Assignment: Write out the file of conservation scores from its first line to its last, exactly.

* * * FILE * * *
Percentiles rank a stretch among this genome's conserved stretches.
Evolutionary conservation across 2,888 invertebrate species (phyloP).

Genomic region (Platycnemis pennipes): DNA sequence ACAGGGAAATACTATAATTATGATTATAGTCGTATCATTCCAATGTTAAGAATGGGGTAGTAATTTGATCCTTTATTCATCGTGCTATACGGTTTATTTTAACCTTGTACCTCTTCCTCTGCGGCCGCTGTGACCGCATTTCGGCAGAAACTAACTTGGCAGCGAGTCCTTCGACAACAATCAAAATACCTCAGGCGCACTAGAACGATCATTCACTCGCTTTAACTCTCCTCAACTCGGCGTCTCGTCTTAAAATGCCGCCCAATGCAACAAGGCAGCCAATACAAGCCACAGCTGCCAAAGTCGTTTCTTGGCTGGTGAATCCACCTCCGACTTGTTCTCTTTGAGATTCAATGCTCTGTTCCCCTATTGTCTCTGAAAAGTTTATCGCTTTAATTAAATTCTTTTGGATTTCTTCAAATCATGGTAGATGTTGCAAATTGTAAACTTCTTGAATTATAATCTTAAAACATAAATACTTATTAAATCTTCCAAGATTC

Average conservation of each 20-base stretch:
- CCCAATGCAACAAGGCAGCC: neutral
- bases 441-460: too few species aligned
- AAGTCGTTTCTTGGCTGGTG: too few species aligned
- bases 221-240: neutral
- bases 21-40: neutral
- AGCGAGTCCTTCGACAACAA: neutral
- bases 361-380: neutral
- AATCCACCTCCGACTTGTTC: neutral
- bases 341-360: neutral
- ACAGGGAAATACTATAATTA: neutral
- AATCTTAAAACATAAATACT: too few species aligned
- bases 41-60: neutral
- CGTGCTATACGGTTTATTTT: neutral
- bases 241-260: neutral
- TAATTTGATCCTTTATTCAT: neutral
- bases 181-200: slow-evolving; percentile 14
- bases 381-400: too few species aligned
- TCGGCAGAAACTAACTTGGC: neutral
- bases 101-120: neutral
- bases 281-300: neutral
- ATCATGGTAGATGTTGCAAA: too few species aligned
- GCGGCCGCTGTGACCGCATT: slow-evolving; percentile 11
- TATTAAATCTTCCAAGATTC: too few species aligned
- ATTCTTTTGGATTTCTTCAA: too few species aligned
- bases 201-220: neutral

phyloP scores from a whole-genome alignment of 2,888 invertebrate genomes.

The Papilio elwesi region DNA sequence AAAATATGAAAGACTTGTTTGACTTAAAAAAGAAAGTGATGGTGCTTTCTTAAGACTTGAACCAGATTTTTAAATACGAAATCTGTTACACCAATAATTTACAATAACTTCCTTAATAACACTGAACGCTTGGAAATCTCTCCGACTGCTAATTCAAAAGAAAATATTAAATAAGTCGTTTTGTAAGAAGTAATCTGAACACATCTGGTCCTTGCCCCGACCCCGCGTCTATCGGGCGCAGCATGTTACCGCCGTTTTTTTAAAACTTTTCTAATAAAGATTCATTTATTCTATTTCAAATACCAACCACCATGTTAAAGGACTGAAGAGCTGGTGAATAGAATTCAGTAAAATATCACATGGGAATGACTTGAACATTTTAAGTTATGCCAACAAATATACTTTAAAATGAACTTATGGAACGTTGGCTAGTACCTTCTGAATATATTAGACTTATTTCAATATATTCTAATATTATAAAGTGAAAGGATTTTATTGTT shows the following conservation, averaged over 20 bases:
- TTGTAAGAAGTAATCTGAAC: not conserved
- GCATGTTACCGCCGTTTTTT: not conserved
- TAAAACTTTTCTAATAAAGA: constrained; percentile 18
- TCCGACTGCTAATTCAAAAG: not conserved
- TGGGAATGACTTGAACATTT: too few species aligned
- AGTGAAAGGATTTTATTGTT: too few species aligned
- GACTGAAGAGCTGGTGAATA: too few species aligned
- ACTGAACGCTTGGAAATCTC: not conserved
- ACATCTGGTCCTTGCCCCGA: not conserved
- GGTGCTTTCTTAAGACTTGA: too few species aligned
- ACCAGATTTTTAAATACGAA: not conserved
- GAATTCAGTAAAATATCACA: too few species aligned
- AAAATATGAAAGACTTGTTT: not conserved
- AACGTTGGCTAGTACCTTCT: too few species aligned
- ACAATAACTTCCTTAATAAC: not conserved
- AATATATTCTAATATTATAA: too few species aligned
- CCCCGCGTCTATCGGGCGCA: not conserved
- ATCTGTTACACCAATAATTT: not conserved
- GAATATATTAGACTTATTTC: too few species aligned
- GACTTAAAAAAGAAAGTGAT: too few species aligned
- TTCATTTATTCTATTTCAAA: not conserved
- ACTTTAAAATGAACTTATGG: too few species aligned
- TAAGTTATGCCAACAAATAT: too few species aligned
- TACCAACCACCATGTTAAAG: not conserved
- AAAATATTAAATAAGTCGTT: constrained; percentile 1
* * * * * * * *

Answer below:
Percentiles rank a stretch among this genome's conserved stretches.
Evolutionary conservation across 2,888 invertebrate species (phyloP).

Genomic region (Platycnemis pennipes): DNA sequence ACAGGGAAATACTATAATTATGATTATAGTCGTATCATTCCAATGTTAAGAATGGGGTAGTAATTTGATCCTTTATTCATCGTGCTATACGGTTTATTTTAACCTTGTACCTCTTCCTCTGCGGCCGCTGTGACCGCATTTCGGCAGAAACTAACTTGGCAGCGAGTCCTTCGACAACAATCAAAATACCTCAGGCGCACTAGAACGATCATTCACTCGCTTTAACTCTCCTCAACTCGGCGTCTCGTCTTAAAATGCCGCCCAATGCAACAAGGCAGCCAATACAAGCCACAGCTGCCAAAGTCGTTTCTTGGCTGGTGAATCCACCTCCGACTTGTTCTCTTTGAGATTCAATGCTCTGTTCCCCTATTGTCTCTGAAAAGTTTATCGCTTTAATTAAATTCTTTTGGATTTCTTCAAATCATGGTAGATGTTGCAAATTGTAAACTTCTTGAATTATAATCTTAAAACATAAATACTTATTAAATCTTCCAAGATTC

Average conservation of each 20-base stretch:
- CCCAATGCAACAAGGCAGCC: neutral
- bases 441-460: too few species aligned
- AAGTCGTTTCTTGGCTGGTG: too few species aligned
- bases 221-240: neutral
- bases 21-40: neutral
- AGCGAGTCCTTCGACAACAA: neutral
- bases 361-380: neutral
- AATCCACCTCCGACTTGTTC: neutral
- bases 341-360: neutral
- ACAGGGAAATACTATAATTA: neutral
- AATCTTAAAACATAAATACT: too few species aligned
- bases 41-60: neutral
- CGTGCTATACGGTTTATTTT: neutral
- bases 241-260: neutral
- TAATTTGATCCTTTATTCAT: neutral
- bases 181-200: slow-evolving; percentile 14
- bases 381-400: too few species aligned
- TCGGCAGAAACTAACTTGGC: neutral
- bases 101-120: neutral
- bases 281-300: neutral
- ATCATGGTAGATGTTGCAAA: too few species aligned
- GCGGCCGCTGTGACCGCATT: slow-evolving; percentile 11
- TATTAAATCTTCCAAGATTC: too few species aligned
- ATTCTTTTGGATTTCTTCAA: too few species aligned
- bases 201-220: neutral

phyloP scores from a whole-genome alignment of 2,888 invertebrate genomes.

The Papilio elwesi region DNA sequence AAAATATGAAAGACTTGTTTGACTTAAAAAAGAAAGTGATGGTGCTTTCTTAAGACTTGAACCAGATTTTTAAATACGAAATCTGTTACACCAATAATTTACAATAACTTCCTTAATAACACTGAACGCTTGGAAATCTCTCCGACTGCTAATTCAAAAGAAAATATTAAATAAGTCGTTTTGTAAGAAGTAATCTGAACACATCTGGTCCTTGCCCCGACCCCGCGTCTATCGGGCGCAGCATGTTACCGCCGTTTTTTTAAAACTTTTCTAATAAAGATTCATTTATTCTATTTCAAATACCAACCACCATGTTAAAGGACTGAAGAGCTGGTGAATAGAATTCAGTAAAATATCACATGGGAATGACTTGAACATTTTAAGTTATGCCAACAAATATACTTTAAAATGAACTTATGGAACGTTGGCTAGTACCTTCTGAATATATTAGACTTATTTCAATATATTCTAATATTATAAAGTGAAAGGATTTTATTGTT shows the following conservation, averaged over 20 bases:
- TTGTAAGAAGTAATCTGAAC: not conserved
- GCATGTTACCGCCGTTTTTT: not conserved
- TAAAACTTTTCTAATAAAGA: constrained; percentile 18
- TCCGACTGCTAATTCAAAAG: not conserved
- TGGGAATGACTTGAACATTT: too few species aligned
- AGTGAAAGGATTTTATTGTT: too few species aligned
- GACTGAAGAGCTGGTGAATA: too few species aligned
- ACTGAACGCTTGGAAATCTC: not conserved
- ACATCTGGTCCTTGCCCCGA: not conserved
- GGTGCTTTCTTAAGACTTGA: too few species aligned
- ACCAGATTTTTAAATACGAA: not conserved
- GAATTCAGTAAAATATCACA: too few species aligned
- AAAATATGAAAGACTTGTTT: not conserved
- AACGTTGGCTAGTACCTTCT: too few species aligned
- ACAATAACTTCCTTAATAAC: not conserved
- AATATATTCTAATATTATAA: too few species aligned
- CCCCGCGTCTATCGGGCGCA: not conserved
- ATCTGTTACACCAATAATTT: not conserved
- GAATATATTAGACTTATTTC: too few species aligned
- GACTTAAAAAAGAAAGTGAT: too few species aligned
- TTCATTTATTCTATTTCAAA: not conserved
- ACTTTAAAATGAACTTATGG: too few species aligned
- TAAGTTATGCCAACAAATAT: too few species aligned
- TACCAACCACCATGTTAAAG: not conserved
- AAAATATTAAATAAGTCGTT: constrained; percentile 1